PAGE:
Broncos quarterback Peyton Manning (19) fires a pass against a strong rush… (Doug Pensinger / Getty Images )
DENVER -- The Denver Broncos lived up to the mile-high expectations of their fans Thursday, and that's saying something.
Peyton Manning threw an NFL-record-tying seven touchdown passes — two each to Julius Thomas, Wes Welker and Demaryius Thomas — as the Broncos roasted the Baltimore Ravens, 49-27, exacting a measure of revenge on the team that knocked them out of the playoffs eight months earlier.
"We've all said it enough, but he's a phenomenal football player," said tight end Julius Thomas, who reeled in Manning's first two touchdown passes. "We were joking that it's like Madden [the video game], the only time you get to throw seven touchdowns."
Playing without suspended pass rusher Von Miller and injured cornerback Champ Bailey, Denver's defense put the clamps on the reigning Super Bowl champions, holding them to 10 points in the second half.
The Broncos started slowly, but then again, so did the game. Kickoff was delayed for 33 minutes for lightning as a storm passed over the city. It was somewhat reminiscent of the delay in the last big NFL game, when the lights went out on Super Bowl XLVII.
"We got into a good rhythm," said Manning, who passed for 462 yards and matched Sid Luckman, Adrian Burk, George Blanda, Y.A. Tittle and Joe Kapp with the seven touchdowns. "It took us a while. I don't mean to make excuses, but that rain delay kind of slowed us down."
He said the team traditionally gathers before kickoff and gives a "Broncos on three!" group cheer. They had to do it three separate times Thursday, thinking the delay was about to be lifted.
The opener had the feel of a mini-Super Bowl, complete with Ryan Seacrest warming up the crowd during the pregame ceremonies, although this unquestionably was a one-sided crowd. Sports Authority Field was a rollicking sea of orange, silent only when Denver's offense had the ball.
The game was such a blowout that more than half the crowd had left by the two-minute warning, the fans giddily heading for their cars.
The last time these teams met was a divisional playoff game here in January, when the temperature at kickoff was 13 degrees. It was 70 degrees warmer this time when the delayed kickoff finally arrived.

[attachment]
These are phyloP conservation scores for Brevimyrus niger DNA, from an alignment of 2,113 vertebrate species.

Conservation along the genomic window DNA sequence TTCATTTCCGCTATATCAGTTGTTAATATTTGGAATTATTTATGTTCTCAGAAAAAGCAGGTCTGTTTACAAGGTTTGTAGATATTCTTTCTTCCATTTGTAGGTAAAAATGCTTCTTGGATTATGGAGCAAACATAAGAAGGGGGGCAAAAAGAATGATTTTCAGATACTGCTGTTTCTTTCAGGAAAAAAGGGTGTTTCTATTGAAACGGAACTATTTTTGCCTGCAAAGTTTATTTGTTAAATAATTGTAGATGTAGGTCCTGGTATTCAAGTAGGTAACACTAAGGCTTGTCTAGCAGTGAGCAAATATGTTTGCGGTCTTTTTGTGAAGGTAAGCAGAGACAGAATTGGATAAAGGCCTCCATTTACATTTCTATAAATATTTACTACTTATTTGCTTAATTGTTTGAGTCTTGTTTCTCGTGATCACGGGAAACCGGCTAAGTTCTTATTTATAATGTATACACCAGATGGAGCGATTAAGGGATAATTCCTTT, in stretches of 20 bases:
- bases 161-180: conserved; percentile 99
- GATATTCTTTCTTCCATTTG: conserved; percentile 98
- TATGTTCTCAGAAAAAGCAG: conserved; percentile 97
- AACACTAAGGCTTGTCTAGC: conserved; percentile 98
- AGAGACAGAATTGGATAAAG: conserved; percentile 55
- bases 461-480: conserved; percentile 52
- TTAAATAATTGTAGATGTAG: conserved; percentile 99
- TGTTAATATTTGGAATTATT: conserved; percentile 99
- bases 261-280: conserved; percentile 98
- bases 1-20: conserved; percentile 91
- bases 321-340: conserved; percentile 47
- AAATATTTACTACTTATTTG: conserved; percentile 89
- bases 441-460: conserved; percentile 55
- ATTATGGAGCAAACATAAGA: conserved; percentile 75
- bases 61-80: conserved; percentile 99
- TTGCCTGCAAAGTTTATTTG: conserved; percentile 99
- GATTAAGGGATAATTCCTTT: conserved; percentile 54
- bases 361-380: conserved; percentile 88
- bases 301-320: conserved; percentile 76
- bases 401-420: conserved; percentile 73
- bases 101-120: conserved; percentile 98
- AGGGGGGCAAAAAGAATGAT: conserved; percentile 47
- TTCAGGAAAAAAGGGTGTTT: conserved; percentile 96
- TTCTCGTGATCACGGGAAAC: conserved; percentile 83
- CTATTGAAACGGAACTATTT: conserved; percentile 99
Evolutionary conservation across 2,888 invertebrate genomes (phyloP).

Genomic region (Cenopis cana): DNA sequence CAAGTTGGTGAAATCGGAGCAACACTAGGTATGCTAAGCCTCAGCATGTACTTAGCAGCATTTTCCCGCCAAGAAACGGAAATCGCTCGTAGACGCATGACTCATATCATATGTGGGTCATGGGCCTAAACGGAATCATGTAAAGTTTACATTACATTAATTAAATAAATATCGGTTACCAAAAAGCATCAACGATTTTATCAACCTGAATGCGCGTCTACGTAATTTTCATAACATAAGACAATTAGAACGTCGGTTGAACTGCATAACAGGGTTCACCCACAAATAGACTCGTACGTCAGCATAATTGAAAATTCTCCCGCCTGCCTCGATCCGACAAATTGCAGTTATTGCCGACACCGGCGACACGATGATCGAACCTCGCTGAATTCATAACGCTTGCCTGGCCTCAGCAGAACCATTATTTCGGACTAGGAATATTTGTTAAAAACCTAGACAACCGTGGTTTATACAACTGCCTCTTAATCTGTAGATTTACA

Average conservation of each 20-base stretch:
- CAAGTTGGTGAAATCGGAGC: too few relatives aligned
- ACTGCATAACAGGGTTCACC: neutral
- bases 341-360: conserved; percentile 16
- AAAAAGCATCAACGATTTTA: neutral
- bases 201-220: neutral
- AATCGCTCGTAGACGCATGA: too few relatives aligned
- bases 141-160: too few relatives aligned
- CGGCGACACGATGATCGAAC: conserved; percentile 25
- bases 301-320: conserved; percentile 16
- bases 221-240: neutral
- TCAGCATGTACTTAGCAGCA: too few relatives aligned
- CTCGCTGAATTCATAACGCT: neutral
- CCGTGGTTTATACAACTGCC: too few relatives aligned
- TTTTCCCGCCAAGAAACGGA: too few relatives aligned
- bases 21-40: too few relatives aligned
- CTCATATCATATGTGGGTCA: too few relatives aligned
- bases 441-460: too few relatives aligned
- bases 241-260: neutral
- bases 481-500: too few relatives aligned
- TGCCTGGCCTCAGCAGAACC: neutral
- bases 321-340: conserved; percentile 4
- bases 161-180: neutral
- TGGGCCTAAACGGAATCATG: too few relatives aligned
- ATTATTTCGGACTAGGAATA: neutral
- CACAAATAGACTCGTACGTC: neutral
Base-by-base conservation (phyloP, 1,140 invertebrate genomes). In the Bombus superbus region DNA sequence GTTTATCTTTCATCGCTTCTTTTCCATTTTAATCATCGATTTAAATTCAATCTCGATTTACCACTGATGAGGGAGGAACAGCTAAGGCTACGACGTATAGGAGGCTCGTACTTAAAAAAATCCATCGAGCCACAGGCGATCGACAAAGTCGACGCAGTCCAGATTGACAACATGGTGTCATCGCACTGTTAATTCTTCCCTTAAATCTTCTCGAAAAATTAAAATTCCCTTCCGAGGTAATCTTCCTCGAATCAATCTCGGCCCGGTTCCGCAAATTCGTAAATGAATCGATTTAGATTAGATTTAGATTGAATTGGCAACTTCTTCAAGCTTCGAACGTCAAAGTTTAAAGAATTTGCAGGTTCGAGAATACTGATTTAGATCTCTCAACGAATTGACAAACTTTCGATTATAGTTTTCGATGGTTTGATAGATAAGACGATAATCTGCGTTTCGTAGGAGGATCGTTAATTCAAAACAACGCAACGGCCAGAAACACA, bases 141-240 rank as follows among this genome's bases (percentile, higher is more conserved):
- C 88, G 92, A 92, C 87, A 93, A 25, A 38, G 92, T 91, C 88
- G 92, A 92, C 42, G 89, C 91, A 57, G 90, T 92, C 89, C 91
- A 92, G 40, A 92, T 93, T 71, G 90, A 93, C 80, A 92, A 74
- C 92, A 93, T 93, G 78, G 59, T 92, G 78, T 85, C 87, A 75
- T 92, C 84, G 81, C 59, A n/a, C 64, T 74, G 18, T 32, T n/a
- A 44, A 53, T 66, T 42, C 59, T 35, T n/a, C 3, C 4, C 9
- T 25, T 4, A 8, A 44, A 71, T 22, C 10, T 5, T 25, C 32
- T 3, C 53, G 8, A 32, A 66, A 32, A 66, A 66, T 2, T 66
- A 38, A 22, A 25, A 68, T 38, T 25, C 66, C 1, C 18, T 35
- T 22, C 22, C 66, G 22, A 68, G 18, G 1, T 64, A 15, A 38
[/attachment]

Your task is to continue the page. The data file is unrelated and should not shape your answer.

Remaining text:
In a sense, there was a 180-degree difference between the two games.
Ravens receiver Jacoby Jones, who forced overtime in the playoff game with a 70-yard touchdown, was knocked out of Thursday's game when, while trying to field a punt, he was toppled by teammate Brynden Trawick, an undrafted rookie who accidentally crashed into him. Jones left the game with a knee sprain.
Broncos safety Rahim Moore, the goat of the playoff game for misplaying the long pass to Jones, rocked tight end Dallas Clark on an over-the-middle pass Thursday, knocking the ball loose on a highlight-tape, tone-setting play. Moore, a former UCLA standout, also forced a fumble.
And Manning, who had two pivotal interceptions in that 38-35 playoff loss, was brilliant, building an instant rapport with Welker, formerly Tom Brady's favorite target in New England.
Welker said Manning was so nonchalant about stockpiling touchdowns that "you're sitting there going, 'That was seven?'"
Both of Welker's scores came in the second half, washing away the sour taste of his first-half blunder. He muffed a punt in the second quarter while trying to fair catch the ball at the 5. The Ravens recovered at the 2 and scored on the next play.
Welker's gaffe was trumped in the fourth quarter by teammate Danny Trevathan, who intercepted a Joe Flacco pass and had a clear path to the end zone, but didn't hang onto the ball securely enough. Untouched, Trevathan fumbled before crossing the goal line, and the ball rolled out of the back of the end zone for a touchback.
The Broncos, the prohibitive Super Bowl favorites, looked as if they might be in trouble when the Ravens headed to the locker room with a 17-14 halftime lead.
But Manning broke out in the third quarter, twice finding Welker for scores and hitting Andre Caldwell for a 28-yard touchdown.